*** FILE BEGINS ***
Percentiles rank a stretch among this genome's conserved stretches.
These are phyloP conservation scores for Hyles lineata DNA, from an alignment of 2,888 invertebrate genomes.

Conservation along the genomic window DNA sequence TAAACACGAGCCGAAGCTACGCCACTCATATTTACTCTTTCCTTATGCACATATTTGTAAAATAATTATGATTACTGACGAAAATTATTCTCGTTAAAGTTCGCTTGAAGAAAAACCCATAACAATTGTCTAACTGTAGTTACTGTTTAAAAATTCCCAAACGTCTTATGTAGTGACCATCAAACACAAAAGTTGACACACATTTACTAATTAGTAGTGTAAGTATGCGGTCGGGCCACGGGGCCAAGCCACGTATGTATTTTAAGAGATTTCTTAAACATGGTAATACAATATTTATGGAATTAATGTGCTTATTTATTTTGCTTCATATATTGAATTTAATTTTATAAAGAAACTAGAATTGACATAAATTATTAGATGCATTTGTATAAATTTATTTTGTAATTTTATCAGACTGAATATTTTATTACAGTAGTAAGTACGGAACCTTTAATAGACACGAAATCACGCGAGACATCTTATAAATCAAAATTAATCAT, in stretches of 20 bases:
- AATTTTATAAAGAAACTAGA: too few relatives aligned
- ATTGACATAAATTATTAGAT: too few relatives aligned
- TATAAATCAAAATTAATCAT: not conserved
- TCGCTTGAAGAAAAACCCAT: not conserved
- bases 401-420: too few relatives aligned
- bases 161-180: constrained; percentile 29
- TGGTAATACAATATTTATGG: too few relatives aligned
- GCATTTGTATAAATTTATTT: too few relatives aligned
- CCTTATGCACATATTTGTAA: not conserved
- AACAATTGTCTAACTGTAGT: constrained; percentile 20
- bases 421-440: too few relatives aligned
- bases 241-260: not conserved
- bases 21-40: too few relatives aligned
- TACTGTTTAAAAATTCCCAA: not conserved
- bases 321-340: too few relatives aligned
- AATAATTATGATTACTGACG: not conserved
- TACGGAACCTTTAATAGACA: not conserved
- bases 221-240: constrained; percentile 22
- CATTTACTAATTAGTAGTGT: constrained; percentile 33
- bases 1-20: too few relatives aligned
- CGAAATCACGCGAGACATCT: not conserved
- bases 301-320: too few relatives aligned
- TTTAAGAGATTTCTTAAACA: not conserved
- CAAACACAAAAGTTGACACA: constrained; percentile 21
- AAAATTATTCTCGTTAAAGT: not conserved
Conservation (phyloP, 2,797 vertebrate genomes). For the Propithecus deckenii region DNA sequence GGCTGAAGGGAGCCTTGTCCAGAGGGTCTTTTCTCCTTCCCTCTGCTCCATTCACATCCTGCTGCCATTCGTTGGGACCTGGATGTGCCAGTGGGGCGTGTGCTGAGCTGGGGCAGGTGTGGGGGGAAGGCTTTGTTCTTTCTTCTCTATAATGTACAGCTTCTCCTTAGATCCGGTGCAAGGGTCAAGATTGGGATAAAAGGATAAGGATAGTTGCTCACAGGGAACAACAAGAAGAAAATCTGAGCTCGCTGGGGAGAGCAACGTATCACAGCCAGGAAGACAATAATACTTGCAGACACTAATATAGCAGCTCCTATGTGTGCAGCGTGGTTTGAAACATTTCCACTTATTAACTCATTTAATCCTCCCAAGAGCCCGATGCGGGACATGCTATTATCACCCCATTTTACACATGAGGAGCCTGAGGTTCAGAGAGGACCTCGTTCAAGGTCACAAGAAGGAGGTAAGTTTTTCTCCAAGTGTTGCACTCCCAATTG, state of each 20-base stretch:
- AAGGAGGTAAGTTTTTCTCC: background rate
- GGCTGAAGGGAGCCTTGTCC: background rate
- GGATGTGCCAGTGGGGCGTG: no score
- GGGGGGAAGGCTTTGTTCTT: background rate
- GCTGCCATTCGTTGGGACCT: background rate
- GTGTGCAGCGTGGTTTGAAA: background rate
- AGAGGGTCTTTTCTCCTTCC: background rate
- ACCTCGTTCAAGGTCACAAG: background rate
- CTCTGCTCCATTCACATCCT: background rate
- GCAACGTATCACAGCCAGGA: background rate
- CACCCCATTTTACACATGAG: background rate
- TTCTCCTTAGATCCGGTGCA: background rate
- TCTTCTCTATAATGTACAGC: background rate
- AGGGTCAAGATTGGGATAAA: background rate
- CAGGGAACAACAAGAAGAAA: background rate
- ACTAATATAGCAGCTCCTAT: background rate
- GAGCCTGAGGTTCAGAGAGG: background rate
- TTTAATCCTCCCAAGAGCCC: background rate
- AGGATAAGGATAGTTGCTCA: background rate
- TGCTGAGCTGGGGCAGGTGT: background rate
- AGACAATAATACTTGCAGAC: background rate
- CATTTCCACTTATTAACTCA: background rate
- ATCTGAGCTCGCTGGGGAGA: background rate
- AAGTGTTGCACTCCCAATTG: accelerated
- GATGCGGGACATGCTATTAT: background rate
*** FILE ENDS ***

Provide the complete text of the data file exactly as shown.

Percentiles rank a stretch among this genome's conserved stretches.
These are phyloP conservation scores for Hyles lineata DNA, from an alignment of 2,888 invertebrate genomes.

Conservation along the genomic window DNA sequence TAAACACGAGCCGAAGCTACGCCACTCATATTTACTCTTTCCTTATGCACATATTTGTAAAATAATTATGATTACTGACGAAAATTATTCTCGTTAAAGTTCGCTTGAAGAAAAACCCATAACAATTGTCTAACTGTAGTTACTGTTTAAAAATTCCCAAACGTCTTATGTAGTGACCATCAAACACAAAAGTTGACACACATTTACTAATTAGTAGTGTAAGTATGCGGTCGGGCCACGGGGCCAAGCCACGTATGTATTTTAAGAGATTTCTTAAACATGGTAATACAATATTTATGGAATTAATGTGCTTATTTATTTTGCTTCATATATTGAATTTAATTTTATAAAGAAACTAGAATTGACATAAATTATTAGATGCATTTGTATAAATTTATTTTGTAATTTTATCAGACTGAATATTTTATTACAGTAGTAAGTACGGAACCTTTAATAGACACGAAATCACGCGAGACATCTTATAAATCAAAATTAATCAT, in stretches of 20 bases:
- AATTTTATAAAGAAACTAGA: too few relatives aligned
- ATTGACATAAATTATTAGAT: too few relatives aligned
- TATAAATCAAAATTAATCAT: not conserved
- TCGCTTGAAGAAAAACCCAT: not conserved
- bases 401-420: too few relatives aligned
- bases 161-180: constrained; percentile 29
- TGGTAATACAATATTTATGG: too few relatives aligned
- GCATTTGTATAAATTTATTT: too few relatives aligned
- CCTTATGCACATATTTGTAA: not conserved
- AACAATTGTCTAACTGTAGT: constrained; percentile 20
- bases 421-440: too few relatives aligned
- bases 241-260: not conserved
- bases 21-40: too few relatives aligned
- TACTGTTTAAAAATTCCCAA: not conserved
- bases 321-340: too few relatives aligned
- AATAATTATGATTACTGACG: not conserved
- TACGGAACCTTTAATAGACA: not conserved
- bases 221-240: constrained; percentile 22
- CATTTACTAATTAGTAGTGT: constrained; percentile 33
- bases 1-20: too few relatives aligned
- CGAAATCACGCGAGACATCT: not conserved
- bases 301-320: too few relatives aligned
- TTTAAGAGATTTCTTAAACA: not conserved
- CAAACACAAAAGTTGACACA: constrained; percentile 21
- AAAATTATTCTCGTTAAAGT: not conserved
Conservation (phyloP, 2,797 vertebrate genomes). For the Propithecus deckenii region DNA sequence GGCTGAAGGGAGCCTTGTCCAGAGGGTCTTTTCTCCTTCCCTCTGCTCCATTCACATCCTGCTGCCATTCGTTGGGACCTGGATGTGCCAGTGGGGCGTGTGCTGAGCTGGGGCAGGTGTGGGGGGAAGGCTTTGTTCTTTCTTCTCTATAATGTACAGCTTCTCCTTAGATCCGGTGCAAGGGTCAAGATTGGGATAAAAGGATAAGGATAGTTGCTCACAGGGAACAACAAGAAGAAAATCTGAGCTCGCTGGGGAGAGCAACGTATCACAGCCAGGAAGACAATAATACTTGCAGACACTAATATAGCAGCTCCTATGTGTGCAGCGTGGTTTGAAACATTTCCACTTATTAACTCATTTAATCCTCCCAAGAGCCCGATGCGGGACATGCTATTATCACCCCATTTTACACATGAGGAGCCTGAGGTTCAGAGAGGACCTCGTTCAAGGTCACAAGAAGGAGGTAAGTTTTTCTCCAAGTGTTGCACTCCCAATTG, state of each 20-base stretch:
- AAGGAGGTAAGTTTTTCTCC: background rate
- GGCTGAAGGGAGCCTTGTCC: background rate
- GGATGTGCCAGTGGGGCGTG: no score
- GGGGGGAAGGCTTTGTTCTT: background rate
- GCTGCCATTCGTTGGGACCT: background rate
- GTGTGCAGCGTGGTTTGAAA: background rate
- AGAGGGTCTTTTCTCCTTCC: background rate
- ACCTCGTTCAAGGTCACAAG: background rate
- CTCTGCTCCATTCACATCCT: background rate
- GCAACGTATCACAGCCAGGA: background rate
- CACCCCATTTTACACATGAG: background rate
- TTCTCCTTAGATCCGGTGCA: background rate
- TCTTCTCTATAATGTACAGC: background rate
- AGGGTCAAGATTGGGATAAA: background rate
- CAGGGAACAACAAGAAGAAA: background rate
- ACTAATATAGCAGCTCCTAT: background rate
- GAGCCTGAGGTTCAGAGAGG: background rate
- TTTAATCCTCCCAAGAGCCC: background rate
- AGGATAAGGATAGTTGCTCA: background rate
- TGCTGAGCTGGGGCAGGTGT: background rate
- AGACAATAATACTTGCAGAC: background rate
- CATTTCCACTTATTAACTCA: background rate
- ATCTGAGCTCGCTGGGGAGA: background rate
- AAGTGTTGCACTCCCAATTG: accelerated
- GATGCGGGACATGCTATTAT: background rate